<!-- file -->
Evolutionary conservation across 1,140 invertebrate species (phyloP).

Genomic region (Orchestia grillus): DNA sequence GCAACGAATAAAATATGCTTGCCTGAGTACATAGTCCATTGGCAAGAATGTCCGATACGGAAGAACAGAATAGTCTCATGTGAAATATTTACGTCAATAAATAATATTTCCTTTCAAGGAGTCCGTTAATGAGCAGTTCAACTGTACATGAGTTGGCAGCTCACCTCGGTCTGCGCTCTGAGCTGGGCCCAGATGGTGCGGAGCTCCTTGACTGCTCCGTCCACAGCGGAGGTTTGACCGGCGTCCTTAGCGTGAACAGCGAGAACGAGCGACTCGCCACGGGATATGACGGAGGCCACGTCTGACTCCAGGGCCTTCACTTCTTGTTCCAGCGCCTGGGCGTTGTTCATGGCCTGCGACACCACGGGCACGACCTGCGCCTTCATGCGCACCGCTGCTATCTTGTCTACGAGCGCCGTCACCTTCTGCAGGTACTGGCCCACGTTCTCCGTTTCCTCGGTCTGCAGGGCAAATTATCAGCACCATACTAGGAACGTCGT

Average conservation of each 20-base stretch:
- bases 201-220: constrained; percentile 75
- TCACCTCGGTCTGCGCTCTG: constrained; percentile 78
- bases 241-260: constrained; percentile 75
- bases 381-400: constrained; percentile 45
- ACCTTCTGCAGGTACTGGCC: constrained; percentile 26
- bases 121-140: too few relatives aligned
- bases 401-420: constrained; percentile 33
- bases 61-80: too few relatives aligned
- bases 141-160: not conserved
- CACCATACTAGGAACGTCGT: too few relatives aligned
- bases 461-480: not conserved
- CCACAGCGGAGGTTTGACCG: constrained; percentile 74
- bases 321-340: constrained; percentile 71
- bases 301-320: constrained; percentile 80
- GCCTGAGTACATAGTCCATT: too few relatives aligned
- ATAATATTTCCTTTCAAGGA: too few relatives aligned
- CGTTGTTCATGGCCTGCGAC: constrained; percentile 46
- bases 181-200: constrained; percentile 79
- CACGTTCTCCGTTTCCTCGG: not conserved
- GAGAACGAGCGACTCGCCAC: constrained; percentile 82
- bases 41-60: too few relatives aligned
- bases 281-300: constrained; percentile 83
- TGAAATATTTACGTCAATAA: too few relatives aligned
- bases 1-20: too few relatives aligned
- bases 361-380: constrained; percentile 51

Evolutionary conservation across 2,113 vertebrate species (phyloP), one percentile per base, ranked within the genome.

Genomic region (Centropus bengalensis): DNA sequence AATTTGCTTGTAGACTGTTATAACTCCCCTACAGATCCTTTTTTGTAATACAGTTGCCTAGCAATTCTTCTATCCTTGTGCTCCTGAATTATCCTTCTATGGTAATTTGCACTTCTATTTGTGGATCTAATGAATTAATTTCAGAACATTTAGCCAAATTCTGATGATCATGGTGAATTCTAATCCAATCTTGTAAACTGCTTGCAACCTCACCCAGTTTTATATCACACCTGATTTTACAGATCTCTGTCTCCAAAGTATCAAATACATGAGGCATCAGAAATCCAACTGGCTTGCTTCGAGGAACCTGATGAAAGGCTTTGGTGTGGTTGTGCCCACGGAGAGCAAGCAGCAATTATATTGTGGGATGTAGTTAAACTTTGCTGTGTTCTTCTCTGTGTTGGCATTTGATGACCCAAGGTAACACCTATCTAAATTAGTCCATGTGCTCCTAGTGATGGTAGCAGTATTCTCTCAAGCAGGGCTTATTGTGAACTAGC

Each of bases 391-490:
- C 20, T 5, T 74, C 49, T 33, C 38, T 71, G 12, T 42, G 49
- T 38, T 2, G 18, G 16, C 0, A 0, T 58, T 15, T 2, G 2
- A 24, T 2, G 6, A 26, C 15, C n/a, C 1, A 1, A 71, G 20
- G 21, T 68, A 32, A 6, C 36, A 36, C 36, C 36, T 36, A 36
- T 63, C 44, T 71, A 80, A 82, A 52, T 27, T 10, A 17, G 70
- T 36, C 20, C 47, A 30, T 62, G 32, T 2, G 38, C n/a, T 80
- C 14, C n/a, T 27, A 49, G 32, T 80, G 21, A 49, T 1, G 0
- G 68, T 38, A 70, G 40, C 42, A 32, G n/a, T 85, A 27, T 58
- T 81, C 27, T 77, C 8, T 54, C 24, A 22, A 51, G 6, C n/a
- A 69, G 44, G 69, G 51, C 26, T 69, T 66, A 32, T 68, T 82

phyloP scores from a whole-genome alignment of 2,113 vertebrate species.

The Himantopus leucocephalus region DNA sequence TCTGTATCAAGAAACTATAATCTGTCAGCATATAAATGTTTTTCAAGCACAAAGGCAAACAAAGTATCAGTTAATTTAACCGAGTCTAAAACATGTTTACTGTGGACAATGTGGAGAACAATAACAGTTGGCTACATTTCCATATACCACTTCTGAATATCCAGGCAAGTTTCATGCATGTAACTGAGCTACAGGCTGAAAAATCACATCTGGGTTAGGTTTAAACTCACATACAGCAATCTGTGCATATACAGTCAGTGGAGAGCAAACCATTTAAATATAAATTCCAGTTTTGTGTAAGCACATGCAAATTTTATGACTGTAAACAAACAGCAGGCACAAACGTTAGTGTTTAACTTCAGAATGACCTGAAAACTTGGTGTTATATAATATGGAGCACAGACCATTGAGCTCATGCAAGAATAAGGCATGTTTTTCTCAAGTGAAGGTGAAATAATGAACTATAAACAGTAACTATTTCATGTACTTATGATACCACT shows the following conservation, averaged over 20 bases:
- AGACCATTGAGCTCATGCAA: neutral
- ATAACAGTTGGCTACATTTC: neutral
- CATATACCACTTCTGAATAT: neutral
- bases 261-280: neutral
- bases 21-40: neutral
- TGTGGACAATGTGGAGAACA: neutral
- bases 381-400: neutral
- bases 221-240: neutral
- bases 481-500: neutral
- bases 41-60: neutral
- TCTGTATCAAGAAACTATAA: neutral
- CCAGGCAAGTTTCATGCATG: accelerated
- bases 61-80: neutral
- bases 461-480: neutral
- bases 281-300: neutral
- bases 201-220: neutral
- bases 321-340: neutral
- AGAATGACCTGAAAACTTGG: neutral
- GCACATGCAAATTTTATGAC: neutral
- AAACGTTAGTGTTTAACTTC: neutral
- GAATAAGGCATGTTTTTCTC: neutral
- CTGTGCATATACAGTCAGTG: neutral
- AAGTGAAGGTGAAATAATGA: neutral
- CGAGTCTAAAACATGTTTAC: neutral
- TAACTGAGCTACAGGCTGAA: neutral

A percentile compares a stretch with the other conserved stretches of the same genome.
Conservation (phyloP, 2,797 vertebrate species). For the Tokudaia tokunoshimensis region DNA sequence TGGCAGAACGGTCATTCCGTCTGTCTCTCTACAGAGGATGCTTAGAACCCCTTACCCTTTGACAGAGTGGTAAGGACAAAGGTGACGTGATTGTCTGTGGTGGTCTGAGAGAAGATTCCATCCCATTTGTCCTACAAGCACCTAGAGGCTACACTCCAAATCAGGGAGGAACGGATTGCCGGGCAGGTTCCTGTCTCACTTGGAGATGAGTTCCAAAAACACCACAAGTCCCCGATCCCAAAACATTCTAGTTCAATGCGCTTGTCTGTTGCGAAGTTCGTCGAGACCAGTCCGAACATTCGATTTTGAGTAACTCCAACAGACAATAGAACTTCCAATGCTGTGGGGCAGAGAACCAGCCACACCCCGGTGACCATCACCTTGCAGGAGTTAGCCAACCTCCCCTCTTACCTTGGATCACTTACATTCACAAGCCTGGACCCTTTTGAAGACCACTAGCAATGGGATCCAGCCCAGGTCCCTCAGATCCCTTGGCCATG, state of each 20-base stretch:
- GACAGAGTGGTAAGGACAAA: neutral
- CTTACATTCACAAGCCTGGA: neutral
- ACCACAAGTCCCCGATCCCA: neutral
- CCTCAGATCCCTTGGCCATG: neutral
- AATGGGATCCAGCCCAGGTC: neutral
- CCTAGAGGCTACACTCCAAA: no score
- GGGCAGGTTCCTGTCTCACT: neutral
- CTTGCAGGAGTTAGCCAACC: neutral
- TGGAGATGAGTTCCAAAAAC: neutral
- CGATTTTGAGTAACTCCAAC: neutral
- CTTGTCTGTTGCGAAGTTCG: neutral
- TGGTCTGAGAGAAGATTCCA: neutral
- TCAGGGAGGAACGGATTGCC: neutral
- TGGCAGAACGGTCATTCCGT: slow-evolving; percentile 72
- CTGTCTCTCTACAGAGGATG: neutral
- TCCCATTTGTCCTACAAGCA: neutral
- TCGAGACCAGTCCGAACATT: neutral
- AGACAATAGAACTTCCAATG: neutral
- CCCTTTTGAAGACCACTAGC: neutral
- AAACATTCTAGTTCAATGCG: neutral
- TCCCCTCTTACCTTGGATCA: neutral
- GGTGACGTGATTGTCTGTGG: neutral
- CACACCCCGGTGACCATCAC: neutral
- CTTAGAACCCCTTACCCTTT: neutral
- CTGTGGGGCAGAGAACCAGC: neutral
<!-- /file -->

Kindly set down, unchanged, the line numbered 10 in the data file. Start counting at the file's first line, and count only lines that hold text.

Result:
- bases 401-420: constrained; percentile 33